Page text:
Seven seals on documents 

Example (Type) 

6And Jeremiah said, The word of the LORD came unto me, saying, 7Behold, Hanameel the son of Shallum thine uncle shall come unto thee, saying, Buy thee my field that is in Anathoth: for the right of redemption is thine to buy it.

8So Hanameel mine uncle’s son came to me in the court of the prison according to the word of the LORD, and said unto me, Buy my field, I pray thee, that is in Anathoth, which is in the country of Benjamin: for the right of inheritance is thine, and the redemptionis thine; buy it for thyself. Then I knew that this was the word of the LORD.

  • 9And I bought the field of Hanameel my uncle’s son, that was in Anathoth, 
  • and weighed him the money, even seventeen shekels of silver. 
  • 10And I subscribed the evidence, 
  • and sealed it
  • and took witnesses
  • and weighed him the money in the balances. 

So I took the evidence of the purchase, both 

  • that which was sealed according to the law and custom, 
  • and that which was open:

And I gave the evidence of the purchase unto Baruch the son of Neriah, the son of Maaseiah, in the sight of Hanameel mine uncle’s son, and in the presence of the witnesses that subscribed the book of the purchase, before all the Jews that sat in the court of the prison. 

13And I charged Baruch before them, saying, 14Thus saith the LORD of hosts, the God of Israel; Take these evidences, this evidence of the purchase, both which is sealed, and this evidence which is open; and put them in an earthen vessel, that they may continue many days. 15For thus saith the LORD of hosts, the God of Israel; Houses and fields and vineyards shall be possessed again in this land.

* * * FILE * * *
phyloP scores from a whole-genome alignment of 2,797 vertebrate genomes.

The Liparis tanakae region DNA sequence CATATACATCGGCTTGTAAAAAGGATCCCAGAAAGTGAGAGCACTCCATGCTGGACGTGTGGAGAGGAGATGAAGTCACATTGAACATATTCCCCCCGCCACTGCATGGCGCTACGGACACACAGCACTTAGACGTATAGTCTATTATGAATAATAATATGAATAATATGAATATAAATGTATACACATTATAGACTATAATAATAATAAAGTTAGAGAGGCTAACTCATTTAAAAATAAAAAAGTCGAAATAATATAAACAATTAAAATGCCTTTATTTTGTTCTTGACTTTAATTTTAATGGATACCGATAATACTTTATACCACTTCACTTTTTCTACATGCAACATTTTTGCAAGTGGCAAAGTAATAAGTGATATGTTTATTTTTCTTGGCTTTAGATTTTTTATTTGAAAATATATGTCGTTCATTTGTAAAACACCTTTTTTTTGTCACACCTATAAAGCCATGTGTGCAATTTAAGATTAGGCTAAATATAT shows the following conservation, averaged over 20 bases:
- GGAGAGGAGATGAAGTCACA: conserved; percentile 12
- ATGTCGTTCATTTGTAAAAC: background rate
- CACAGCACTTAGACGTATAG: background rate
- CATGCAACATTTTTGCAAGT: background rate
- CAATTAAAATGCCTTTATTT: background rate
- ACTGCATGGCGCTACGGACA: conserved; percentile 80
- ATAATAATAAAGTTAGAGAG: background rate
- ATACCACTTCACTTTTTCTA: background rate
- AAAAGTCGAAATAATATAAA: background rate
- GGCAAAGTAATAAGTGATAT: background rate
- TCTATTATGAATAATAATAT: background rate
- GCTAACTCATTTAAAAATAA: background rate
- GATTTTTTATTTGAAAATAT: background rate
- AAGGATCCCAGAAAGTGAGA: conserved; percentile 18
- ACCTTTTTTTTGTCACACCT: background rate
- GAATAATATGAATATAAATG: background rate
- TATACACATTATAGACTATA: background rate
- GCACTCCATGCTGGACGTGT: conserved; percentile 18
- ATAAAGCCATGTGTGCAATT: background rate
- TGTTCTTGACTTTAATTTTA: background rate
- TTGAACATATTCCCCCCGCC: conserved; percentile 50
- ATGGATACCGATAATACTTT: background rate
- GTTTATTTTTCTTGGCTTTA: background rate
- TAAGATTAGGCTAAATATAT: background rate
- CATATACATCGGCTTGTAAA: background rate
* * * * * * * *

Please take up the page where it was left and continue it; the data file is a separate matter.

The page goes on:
​Under Roman law, scrolls were required to be sealed seven times, and it is known that the scrolls of Roman Emperors, such as Augustus and Vespasian, were sealed seven times. The point of similarity, here, is that the content would be a secret or a mystery until it was opened following the death of the Emperor.

 Some of this also seems to apply to Revelation five: Only the Lion-Lamb was qualified to open the seven-sealed scroll, as only God the Son had shed His blood and died; this seems to be emphasized in the statement describing the Lion-Lamb as “though He had been slain.” Though Roman practice may have been of some influence in John’s writing, I think the Jewish background fits it better. However, it is possible that John used both concepts here.

According to Roman law, each legal document was sealed by the owner himself, and six witnesses had to affix their personal seal also.In order to be a legitimate witness, a person had to have a close relationship with the testator, and have first hand knowledge of their will and purpose in the disposition of his estate.

Scroll represents a piece of papyrus or parchment that is usually bound or sewn together and rolled on a wood spindle. In order to read it, it was unrolled. (Codices in the second century—books—replaced this.) If it were an official legal document, as this was, it was tied and sealed with wax. This denotes the power and eminence of His Word. Here, it is depicted as a “Roman will” containing God’s covenant of the deed of creation and our redemption, and His promise and plan (Ex. 32:15; Psalm 2:8; Ezra 2:9-10. Dan. 12:4; Heb. 1:2; Rev. 10:2, 8-10). 

Writing on both sides. This is called “opisthography.” Normally, only one side of the papyrus was written on, the side where the fibers of the papyrus paper line up horizontally. The “recto,” as it was called, was the smooth side designed for writing. The outside, the rough side was used for the title information and address and was called the “verso.” Here, the fibers were vertical and rough and were where the ties and seal were placed. 

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